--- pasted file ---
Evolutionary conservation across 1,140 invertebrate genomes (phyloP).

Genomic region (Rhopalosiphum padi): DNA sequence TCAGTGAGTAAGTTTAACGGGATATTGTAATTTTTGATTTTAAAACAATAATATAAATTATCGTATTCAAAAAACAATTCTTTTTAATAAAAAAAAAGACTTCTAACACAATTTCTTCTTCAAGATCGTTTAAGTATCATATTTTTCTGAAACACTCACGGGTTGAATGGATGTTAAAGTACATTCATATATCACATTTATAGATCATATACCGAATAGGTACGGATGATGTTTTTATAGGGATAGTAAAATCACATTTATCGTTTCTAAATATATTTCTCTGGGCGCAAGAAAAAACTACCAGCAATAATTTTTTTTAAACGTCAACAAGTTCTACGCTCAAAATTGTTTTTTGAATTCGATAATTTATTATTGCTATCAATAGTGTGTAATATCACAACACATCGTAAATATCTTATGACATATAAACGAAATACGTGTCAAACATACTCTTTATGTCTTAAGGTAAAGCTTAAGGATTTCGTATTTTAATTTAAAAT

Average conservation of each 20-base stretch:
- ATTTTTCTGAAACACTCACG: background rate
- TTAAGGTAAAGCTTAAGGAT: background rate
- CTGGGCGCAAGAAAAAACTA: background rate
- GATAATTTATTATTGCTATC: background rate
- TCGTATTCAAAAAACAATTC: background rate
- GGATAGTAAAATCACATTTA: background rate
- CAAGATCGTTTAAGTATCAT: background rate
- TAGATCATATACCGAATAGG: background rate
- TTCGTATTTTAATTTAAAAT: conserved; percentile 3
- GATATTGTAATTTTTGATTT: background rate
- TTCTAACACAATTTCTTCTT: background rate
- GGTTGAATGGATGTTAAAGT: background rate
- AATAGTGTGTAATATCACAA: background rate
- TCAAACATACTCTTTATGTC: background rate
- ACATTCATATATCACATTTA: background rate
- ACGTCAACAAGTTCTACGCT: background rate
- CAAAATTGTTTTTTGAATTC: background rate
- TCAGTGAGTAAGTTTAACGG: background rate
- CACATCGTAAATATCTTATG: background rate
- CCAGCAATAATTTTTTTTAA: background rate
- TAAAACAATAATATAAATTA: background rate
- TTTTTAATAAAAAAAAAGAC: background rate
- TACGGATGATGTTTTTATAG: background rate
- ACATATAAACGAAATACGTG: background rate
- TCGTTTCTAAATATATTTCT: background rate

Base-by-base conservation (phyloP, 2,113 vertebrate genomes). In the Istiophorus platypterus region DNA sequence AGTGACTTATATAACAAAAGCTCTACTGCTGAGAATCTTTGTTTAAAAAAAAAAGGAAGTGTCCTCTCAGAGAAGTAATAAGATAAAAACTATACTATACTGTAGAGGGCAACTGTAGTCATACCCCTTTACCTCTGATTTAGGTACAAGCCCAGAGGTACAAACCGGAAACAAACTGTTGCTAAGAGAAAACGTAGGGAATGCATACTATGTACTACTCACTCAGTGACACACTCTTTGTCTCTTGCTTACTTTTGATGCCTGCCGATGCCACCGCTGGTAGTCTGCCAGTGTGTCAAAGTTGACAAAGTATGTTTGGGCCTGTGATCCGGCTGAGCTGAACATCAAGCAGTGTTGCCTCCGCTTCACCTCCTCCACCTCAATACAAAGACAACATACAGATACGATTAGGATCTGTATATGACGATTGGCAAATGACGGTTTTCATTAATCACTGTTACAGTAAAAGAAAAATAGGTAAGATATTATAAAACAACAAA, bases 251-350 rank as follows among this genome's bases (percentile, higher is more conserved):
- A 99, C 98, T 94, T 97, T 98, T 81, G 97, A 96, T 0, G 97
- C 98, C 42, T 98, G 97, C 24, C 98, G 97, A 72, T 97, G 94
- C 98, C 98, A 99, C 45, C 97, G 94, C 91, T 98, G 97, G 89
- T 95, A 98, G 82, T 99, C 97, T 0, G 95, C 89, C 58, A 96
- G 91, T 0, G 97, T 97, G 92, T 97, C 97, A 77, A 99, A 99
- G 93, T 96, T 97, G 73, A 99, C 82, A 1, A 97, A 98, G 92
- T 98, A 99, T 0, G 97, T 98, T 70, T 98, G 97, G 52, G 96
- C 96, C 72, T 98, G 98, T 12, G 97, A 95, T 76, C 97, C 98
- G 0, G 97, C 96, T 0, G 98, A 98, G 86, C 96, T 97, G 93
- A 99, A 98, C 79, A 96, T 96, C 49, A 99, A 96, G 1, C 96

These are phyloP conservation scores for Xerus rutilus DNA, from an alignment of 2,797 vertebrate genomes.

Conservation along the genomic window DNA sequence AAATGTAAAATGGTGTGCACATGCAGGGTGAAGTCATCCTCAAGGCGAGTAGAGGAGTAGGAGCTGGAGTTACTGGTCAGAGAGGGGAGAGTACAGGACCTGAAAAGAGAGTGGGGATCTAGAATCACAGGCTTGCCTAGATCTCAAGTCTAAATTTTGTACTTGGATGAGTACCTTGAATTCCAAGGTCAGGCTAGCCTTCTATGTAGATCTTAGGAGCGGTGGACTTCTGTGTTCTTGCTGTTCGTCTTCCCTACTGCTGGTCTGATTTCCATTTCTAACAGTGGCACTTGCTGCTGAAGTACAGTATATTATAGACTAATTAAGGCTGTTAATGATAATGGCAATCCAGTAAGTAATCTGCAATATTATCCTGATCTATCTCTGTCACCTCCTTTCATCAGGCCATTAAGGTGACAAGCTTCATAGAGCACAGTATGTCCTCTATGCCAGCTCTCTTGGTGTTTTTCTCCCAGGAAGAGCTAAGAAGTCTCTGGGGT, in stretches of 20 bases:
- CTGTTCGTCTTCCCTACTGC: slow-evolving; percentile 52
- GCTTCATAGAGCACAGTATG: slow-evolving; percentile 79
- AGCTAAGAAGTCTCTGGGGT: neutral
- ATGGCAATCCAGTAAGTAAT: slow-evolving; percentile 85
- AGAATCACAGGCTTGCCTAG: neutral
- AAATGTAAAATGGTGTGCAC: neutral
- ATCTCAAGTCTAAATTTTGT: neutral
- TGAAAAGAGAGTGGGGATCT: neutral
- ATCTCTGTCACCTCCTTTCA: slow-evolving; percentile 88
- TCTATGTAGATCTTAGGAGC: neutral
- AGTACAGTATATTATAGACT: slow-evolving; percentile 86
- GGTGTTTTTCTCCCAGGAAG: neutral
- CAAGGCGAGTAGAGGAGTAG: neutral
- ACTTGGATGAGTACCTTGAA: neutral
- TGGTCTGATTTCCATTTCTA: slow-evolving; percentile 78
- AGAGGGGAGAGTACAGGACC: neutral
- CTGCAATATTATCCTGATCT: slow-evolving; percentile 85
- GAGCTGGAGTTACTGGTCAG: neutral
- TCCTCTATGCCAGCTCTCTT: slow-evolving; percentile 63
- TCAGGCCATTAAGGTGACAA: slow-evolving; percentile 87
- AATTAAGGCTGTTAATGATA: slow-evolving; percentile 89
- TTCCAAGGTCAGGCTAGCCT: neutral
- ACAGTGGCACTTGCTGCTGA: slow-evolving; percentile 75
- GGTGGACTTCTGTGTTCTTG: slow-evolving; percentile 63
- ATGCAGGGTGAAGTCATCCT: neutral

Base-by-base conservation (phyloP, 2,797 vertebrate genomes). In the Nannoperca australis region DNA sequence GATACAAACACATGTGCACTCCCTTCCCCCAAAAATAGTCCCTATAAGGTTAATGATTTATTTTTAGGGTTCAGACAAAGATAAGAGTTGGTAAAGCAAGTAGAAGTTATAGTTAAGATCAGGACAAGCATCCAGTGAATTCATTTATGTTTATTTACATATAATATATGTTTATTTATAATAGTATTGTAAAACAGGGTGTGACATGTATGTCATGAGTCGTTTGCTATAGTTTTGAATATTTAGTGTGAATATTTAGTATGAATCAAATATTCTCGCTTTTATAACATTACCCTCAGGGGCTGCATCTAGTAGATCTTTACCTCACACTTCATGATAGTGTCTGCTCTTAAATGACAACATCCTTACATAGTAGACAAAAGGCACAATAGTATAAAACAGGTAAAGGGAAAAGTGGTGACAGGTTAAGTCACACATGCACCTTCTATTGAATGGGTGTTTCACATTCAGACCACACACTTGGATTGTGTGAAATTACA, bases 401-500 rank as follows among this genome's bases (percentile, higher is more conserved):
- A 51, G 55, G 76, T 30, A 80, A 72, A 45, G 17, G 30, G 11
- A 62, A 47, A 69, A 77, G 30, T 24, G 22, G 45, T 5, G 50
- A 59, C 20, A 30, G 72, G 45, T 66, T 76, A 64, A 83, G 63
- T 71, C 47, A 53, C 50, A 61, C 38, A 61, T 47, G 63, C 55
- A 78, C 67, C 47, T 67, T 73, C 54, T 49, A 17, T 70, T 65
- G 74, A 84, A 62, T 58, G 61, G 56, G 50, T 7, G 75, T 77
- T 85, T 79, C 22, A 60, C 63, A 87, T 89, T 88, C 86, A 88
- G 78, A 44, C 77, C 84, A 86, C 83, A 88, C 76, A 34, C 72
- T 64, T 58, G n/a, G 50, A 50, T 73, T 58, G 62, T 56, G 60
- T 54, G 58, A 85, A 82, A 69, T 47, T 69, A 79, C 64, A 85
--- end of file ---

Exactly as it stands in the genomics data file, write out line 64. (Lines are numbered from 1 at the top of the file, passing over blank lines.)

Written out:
- ACAGTGGCACTTGCTGCTGA: slow-evolving; percentile 75